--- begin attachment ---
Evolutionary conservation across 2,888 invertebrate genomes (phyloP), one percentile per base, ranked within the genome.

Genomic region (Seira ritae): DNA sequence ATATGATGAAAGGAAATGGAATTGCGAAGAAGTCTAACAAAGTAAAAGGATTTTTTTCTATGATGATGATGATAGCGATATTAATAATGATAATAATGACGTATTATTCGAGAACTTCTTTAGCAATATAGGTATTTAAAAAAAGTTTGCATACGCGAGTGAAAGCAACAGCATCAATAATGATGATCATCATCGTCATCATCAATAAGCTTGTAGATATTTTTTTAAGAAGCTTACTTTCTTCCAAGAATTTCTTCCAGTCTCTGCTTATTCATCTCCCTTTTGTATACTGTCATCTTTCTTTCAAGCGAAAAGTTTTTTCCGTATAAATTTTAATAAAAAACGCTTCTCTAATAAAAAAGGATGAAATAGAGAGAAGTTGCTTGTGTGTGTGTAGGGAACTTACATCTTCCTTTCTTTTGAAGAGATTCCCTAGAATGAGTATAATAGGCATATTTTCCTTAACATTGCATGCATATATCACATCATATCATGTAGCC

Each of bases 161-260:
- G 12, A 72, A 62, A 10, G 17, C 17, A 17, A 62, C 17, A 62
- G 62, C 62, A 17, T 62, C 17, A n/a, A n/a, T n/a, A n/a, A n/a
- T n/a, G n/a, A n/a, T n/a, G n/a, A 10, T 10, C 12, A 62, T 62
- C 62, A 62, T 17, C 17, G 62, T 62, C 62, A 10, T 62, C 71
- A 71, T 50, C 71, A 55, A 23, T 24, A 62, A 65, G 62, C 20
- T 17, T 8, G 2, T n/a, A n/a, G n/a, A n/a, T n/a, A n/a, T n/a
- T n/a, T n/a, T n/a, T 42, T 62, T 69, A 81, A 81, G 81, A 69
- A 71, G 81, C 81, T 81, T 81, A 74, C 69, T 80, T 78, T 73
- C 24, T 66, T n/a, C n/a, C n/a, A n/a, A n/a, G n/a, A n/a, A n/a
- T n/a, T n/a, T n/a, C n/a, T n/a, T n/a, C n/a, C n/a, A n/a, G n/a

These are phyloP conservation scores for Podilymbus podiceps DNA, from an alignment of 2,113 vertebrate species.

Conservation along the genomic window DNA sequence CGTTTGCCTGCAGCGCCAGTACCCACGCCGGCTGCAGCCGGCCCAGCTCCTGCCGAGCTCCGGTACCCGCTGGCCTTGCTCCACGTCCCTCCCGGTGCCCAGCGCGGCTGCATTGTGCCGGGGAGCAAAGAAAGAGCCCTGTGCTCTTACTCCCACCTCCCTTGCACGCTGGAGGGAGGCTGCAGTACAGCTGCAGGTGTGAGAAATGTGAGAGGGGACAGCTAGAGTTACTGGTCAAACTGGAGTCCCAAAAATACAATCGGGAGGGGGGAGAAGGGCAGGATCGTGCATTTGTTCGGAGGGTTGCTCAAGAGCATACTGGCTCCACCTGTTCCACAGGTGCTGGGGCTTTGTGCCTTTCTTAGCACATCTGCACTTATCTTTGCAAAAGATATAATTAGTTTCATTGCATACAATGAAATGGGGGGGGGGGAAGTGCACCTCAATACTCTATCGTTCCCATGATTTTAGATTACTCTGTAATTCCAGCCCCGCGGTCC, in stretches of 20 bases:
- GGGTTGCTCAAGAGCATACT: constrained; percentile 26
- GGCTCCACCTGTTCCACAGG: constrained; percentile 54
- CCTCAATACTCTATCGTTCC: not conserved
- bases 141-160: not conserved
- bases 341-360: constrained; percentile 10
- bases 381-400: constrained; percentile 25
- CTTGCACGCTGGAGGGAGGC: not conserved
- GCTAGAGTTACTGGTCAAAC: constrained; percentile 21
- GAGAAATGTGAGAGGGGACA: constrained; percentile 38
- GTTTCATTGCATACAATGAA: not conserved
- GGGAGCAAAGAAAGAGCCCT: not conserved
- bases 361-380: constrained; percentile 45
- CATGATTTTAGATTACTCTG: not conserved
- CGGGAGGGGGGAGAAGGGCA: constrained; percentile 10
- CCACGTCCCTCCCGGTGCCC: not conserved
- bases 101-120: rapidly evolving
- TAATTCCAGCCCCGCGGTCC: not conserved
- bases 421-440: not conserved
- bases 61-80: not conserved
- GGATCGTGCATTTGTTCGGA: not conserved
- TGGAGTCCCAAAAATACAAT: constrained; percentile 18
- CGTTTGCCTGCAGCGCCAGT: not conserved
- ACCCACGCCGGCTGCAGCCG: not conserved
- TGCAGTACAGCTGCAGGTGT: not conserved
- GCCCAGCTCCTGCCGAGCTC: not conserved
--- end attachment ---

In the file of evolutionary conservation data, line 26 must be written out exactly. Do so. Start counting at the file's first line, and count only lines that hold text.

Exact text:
- GGGAGCAAAGAAAGAGCCCT: not conserved